In terms of energy: accelerating a spacecraft to orbital speed requires about 31 times as much net energy as just lifting it to a height of 100 km (together 32 times), see computation.

But this is the energy which must be imparted to the orbiting mass: For a rocket the fuel and oxygen (and their tanks) must be accelerated as well and so the energy requirement is actually much more than the factor of 32 identified. (See the rocket equation article for a more detailed treatment).

In terms of the semi-major axes <math>a<math> of the elliptic orbits: the total specific orbital energy is Template:Il where <math>\mu\,<math> is the standard gravitational parameter. Being at rest at the surface of the Earth corresponds to <math>a=R/2<math> (with <math>R<math> the radius of the Earth). Reaching a height of 100 km means an increase of <math>a<math> of 50 km, while a LEO requires an increase of <math>a<math> of more than 3000 km. See also low-energy trajectories.

A vertical sub-orbital flight with the same energy as a LEO would reach a height of ca. 7000 km above the surface.

Atmospheric reentry a much bigger challenge with orbital flights

Because of that speed difference, atmospheric reentry is much more difficult for orbital flights than it is for sub-orbital flights. Note however, that such considerations only apply to orbital flights where the vehicle needs to return to Earth intact. If the vehicle is, say, a satellite that is ultimately expendable, then there naturally is no need to worry about reentry.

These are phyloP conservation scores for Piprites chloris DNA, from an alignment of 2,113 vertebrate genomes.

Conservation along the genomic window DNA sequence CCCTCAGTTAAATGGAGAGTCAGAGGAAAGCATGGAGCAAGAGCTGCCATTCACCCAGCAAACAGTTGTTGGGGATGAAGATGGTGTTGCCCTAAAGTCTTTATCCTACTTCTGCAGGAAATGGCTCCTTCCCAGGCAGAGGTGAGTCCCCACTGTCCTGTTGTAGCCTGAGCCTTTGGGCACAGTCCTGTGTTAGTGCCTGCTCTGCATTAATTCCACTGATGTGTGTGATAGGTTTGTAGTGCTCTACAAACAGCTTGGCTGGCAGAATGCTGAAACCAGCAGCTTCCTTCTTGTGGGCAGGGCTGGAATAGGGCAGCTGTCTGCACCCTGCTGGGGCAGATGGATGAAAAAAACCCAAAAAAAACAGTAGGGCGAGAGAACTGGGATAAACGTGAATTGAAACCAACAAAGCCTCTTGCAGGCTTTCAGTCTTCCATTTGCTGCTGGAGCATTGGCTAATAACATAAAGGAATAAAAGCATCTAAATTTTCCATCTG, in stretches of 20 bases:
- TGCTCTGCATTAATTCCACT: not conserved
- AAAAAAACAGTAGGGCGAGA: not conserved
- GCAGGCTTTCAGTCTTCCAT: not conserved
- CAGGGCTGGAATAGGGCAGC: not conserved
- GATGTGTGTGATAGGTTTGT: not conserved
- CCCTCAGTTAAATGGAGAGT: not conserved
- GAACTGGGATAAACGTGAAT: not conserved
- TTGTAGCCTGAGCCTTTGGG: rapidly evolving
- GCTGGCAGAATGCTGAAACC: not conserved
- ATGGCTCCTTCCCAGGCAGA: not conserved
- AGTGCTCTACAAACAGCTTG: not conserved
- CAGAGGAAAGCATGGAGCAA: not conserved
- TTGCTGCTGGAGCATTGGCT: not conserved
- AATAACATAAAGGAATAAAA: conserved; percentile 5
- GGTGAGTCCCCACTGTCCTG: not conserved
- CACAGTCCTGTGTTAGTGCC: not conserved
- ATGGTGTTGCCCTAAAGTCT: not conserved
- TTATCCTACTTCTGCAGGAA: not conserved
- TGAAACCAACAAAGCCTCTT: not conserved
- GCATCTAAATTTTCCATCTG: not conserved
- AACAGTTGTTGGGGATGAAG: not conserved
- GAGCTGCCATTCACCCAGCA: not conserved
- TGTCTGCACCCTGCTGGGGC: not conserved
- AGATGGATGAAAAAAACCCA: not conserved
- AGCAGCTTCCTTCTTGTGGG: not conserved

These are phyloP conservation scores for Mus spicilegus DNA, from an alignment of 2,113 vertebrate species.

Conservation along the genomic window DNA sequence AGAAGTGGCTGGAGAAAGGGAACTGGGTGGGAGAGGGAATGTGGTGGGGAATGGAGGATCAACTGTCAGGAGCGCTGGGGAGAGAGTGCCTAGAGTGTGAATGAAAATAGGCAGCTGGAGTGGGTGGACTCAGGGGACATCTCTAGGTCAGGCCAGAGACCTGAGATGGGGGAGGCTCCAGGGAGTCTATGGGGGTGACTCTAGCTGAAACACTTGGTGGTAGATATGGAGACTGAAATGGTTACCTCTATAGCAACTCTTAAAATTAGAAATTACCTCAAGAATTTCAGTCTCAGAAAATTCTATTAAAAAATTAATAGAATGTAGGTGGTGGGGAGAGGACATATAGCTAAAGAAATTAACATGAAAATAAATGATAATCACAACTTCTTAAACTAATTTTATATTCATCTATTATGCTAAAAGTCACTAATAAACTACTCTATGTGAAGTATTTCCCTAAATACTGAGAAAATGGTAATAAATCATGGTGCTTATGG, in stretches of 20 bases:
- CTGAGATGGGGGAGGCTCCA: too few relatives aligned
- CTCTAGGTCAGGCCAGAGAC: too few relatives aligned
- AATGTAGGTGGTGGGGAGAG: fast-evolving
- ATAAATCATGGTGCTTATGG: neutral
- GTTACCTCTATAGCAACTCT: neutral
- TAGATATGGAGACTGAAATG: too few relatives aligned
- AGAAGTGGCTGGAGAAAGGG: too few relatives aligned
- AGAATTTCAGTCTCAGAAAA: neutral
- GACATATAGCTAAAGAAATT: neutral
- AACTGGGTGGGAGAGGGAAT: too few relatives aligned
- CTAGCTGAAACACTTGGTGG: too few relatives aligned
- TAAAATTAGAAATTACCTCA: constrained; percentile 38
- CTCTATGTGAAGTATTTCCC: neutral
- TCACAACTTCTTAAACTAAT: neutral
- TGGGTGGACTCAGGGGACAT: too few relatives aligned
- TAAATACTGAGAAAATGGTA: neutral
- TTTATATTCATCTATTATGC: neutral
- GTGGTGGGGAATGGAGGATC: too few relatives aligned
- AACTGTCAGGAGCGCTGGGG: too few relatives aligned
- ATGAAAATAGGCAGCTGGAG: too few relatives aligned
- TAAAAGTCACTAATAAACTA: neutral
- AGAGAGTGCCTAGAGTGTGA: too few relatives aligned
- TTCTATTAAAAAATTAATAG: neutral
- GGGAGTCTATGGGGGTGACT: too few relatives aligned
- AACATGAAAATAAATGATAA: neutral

Returning craft though (including all potentially manned craft), have to find a way of slowing down as much as possible while still in higher atmospheric layers and avoid plunging downwards too quickly. To date (as of 2004), the problem of deceleration from orbital speeds has mainly been solved through aerobraking, ie. using the atmospheric drag itself to slow down. On an orbital space flight initial deceleration is provided by the retrofiring of the craft's rocket engines. Aerobraking in turn has so far mainly been achieved through orienting the returning space craft to fly at a high drag attitude coupled with ultra strong heat shields on the space craft, to protect against the high temperatures generated by atmospheric compression and friction caused by passing through the atmosphere at supersonic speeds. The thermal energy is dissipated mainly as infrared radiation. Sub-orbital space flights, being at a much lower speed, do not generate anywhere near as much heat upon re-entry.

This has allowed maverick aircraft designer Burt Rutan recently (July 2004) to demonstrate an alternative or complementary approach to heat shield dependant reentry with the suborbital SpaceShipOne. It may be possible that the concepts utilized in SpaceShipOne's design can be applied to orbital space craft design and result in a markedly reduced need for a massive heat shield. Currently however, the need for an ultra high-performance and ultra reliable heat shield is a major difference between crafts designed for orbital flights (as opposed to sub-orbital ones), demonstrated in the [Mercury program] wherein the orbital flights used a typical ablative heat shield while the sub-orbital flights relied simply on a large metal heat-sink.


  • Sub-orbital spaceflights flights are spaceflights just as orbital flights are.
  • Both go beyond the atmosphere and past the edge of space.
  • A sub-orbital flight can reach a higher height than an orbital one.
  • The most important requirement for an orbital flight over a sub-orbital one is speed.
  • The shock wave produced by high speed atmospheric reentry generates lots of heat from which the spacecraft must be protected.

See also